Large-scale Seaweed mariculture is carried out only in Asia, where there is a very high demand for seaweed products and burgeoning populations to create market growth.
The criterion for selecting harvest time must take into consideration the highest per-unit area production rate and the lowest wet-to-dry ratio.
Formerly, the only way to collect the seaweeds was to pick them one by one from the nets, a cold, tedious, and slow job. Today, petrol-driven rotary cutters are used which resemble an inverted lawnmower in construction. One or two men pull the nets over the cutter while another manages the boat. The harvesters tie and untie the nets as they pass. The process can be adjusted so as to select only the larger fronds and within a fortnight the remaining fronds and frond stumps will have grown sufficiently to allow a further crop to be cut. As a rule, nets are harvested 3-4 times but the crop gets progressively smaller each time. At the end of the harvesting season, the nets are carefully cleaned with freshwater, dried and stored for the next season. Some harvesters use another type of mowing machine with a vacuum pump incorporated to collect the cut plants.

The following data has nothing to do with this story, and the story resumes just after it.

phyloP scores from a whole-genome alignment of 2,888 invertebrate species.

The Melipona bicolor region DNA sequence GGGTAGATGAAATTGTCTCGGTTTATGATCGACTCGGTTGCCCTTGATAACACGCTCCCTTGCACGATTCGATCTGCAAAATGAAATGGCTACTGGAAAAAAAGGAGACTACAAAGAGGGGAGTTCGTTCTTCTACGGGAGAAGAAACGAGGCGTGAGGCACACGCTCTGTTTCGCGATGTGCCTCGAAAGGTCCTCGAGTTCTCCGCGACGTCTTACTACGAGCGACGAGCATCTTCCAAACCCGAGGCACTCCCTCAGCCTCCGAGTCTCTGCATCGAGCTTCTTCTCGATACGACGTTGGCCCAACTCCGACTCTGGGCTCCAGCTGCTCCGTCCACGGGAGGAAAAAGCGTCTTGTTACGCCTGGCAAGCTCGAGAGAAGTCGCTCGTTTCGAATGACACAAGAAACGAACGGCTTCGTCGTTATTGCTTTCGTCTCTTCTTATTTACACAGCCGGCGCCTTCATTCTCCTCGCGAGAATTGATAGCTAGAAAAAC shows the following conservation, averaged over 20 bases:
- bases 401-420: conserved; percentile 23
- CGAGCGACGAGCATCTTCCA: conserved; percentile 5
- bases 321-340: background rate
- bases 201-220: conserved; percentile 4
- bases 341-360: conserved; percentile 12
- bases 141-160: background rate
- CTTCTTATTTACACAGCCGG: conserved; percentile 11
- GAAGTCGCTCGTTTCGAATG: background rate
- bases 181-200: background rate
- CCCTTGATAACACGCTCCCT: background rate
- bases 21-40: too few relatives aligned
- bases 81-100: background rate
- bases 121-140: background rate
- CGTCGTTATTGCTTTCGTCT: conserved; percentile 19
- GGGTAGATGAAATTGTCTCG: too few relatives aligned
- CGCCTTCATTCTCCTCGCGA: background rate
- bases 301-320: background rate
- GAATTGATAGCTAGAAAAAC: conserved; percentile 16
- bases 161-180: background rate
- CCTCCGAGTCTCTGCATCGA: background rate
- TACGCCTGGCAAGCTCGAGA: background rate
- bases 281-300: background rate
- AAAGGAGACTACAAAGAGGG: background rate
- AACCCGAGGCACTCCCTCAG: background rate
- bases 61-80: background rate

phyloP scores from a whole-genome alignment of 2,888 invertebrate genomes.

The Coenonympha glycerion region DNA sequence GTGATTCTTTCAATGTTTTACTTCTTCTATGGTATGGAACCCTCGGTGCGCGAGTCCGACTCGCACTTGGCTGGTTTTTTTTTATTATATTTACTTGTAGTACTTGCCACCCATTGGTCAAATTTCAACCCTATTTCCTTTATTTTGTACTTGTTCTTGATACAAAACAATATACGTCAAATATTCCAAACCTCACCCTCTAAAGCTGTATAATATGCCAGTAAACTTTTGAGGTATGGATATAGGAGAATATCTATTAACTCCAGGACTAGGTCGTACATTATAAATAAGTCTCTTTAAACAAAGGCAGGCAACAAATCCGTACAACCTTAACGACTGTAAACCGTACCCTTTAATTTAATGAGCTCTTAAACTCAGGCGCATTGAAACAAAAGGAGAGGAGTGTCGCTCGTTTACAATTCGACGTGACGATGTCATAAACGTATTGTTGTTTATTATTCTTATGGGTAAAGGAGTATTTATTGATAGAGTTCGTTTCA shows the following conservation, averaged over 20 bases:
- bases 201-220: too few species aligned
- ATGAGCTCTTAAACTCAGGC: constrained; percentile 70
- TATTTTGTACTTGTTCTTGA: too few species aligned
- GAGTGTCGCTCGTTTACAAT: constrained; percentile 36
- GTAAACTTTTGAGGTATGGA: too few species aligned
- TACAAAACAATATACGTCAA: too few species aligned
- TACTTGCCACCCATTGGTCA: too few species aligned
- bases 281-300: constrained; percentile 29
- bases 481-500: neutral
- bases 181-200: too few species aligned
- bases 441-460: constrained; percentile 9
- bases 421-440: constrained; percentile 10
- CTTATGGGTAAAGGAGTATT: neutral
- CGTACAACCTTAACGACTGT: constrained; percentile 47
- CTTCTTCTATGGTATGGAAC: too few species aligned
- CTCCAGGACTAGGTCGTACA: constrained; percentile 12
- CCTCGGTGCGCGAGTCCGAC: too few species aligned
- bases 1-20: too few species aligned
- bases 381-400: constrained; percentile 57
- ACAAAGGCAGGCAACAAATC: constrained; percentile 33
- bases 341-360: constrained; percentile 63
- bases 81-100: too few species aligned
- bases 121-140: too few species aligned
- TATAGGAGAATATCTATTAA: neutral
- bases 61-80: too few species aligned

In harvesting the kelp ropes are detached from the floating line, and collected in small boats, many of which are towed in a long line by a motor boat. When the boats reach the wharf or shore, the plants are transported to land and dried under the sun.
See the following sections in Cultivation of Algae in Marine environment: